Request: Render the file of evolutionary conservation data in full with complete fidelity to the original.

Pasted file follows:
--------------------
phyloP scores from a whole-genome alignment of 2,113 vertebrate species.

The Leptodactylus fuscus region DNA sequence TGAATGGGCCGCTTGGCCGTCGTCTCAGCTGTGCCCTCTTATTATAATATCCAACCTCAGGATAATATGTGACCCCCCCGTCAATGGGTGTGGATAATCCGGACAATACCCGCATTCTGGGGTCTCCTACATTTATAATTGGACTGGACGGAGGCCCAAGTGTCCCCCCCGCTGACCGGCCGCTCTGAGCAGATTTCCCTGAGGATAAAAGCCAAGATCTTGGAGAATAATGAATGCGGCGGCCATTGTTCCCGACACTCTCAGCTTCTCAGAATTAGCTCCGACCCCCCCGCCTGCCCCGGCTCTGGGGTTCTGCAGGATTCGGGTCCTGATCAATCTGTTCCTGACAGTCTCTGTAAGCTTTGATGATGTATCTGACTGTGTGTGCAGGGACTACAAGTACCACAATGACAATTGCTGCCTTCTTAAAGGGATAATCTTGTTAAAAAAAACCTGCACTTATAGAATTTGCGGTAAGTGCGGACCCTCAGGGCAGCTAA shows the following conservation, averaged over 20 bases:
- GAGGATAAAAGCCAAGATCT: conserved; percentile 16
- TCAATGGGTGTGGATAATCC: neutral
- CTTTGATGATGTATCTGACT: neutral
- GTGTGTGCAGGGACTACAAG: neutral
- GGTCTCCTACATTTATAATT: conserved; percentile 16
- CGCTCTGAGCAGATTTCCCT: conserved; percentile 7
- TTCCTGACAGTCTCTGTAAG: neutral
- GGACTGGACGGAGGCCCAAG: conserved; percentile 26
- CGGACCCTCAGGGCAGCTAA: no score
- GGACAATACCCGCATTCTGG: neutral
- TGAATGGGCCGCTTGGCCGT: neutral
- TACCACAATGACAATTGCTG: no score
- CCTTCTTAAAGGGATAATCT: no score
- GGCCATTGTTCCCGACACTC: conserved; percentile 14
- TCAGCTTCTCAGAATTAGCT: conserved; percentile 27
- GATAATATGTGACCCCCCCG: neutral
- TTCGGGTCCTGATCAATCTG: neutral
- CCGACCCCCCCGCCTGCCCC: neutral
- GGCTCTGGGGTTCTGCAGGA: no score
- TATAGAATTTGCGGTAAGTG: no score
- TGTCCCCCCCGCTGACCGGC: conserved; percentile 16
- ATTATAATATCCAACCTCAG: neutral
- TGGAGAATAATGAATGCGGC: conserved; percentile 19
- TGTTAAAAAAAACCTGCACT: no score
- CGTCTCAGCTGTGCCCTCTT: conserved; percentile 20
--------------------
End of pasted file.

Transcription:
phyloP scores from a whole-genome alignment of 2,113 vertebrate species.

The Leptodactylus fuscus region DNA sequence TGAATGGGCCGCTTGGCCGTCGTCTCAGCTGTGCCCTCTTATTATAATATCCAACCTCAGGATAATATGTGACCCCCCCGTCAATGGGTGTGGATAATCCGGACAATACCCGCATTCTGGGGTCTCCTACATTTATAATTGGACTGGACGGAGGCCCAAGTGTCCCCCCCGCTGACCGGCCGCTCTGAGCAGATTTCCCTGAGGATAAAAGCCAAGATCTTGGAGAATAATGAATGCGGCGGCCATTGTTCCCGACACTCTCAGCTTCTCAGAATTAGCTCCGACCCCCCCGCCTGCCCCGGCTCTGGGGTTCTGCAGGATTCGGGTCCTGATCAATCTGTTCCTGACAGTCTCTGTAAGCTTTGATGATGTATCTGACTGTGTGTGCAGGGACTACAAGTACCACAATGACAATTGCTGCCTTCTTAAAGGGATAATCTTGTTAAAAAAAACCTGCACTTATAGAATTTGCGGTAAGTGCGGACCCTCAGGGCAGCTAA shows the following conservation, averaged over 20 bases:
- GAGGATAAAAGCCAAGATCT: conserved; percentile 16
- TCAATGGGTGTGGATAATCC: neutral
- CTTTGATGATGTATCTGACT: neutral
- GTGTGTGCAGGGACTACAAG: neutral
- GGTCTCCTACATTTATAATT: conserved; percentile 16
- CGCTCTGAGCAGATTTCCCT: conserved; percentile 7
- TTCCTGACAGTCTCTGTAAG: neutral
- GGACTGGACGGAGGCCCAAG: conserved; percentile 26
- CGGACCCTCAGGGCAGCTAA: no score
- GGACAATACCCGCATTCTGG: neutral
- TGAATGGGCCGCTTGGCCGT: neutral
- TACCACAATGACAATTGCTG: no score
- CCTTCTTAAAGGGATAATCT: no score
- GGCCATTGTTCCCGACACTC: conserved; percentile 14
- TCAGCTTCTCAGAATTAGCT: conserved; percentile 27
- GATAATATGTGACCCCCCCG: neutral
- TTCGGGTCCTGATCAATCTG: neutral
- CCGACCCCCCCGCCTGCCCC: neutral
- GGCTCTGGGGTTCTGCAGGA: no score
- TATAGAATTTGCGGTAAGTG: no score
- TGTCCCCCCCGCTGACCGGC: conserved; percentile 16
- ATTATAATATCCAACCTCAG: neutral
- TGGAGAATAATGAATGCGGC: conserved; percentile 19
- TGTTAAAAAAAACCTGCACT: no score
- CGTCTCAGCTGTGCCCTCTT: conserved; percentile 20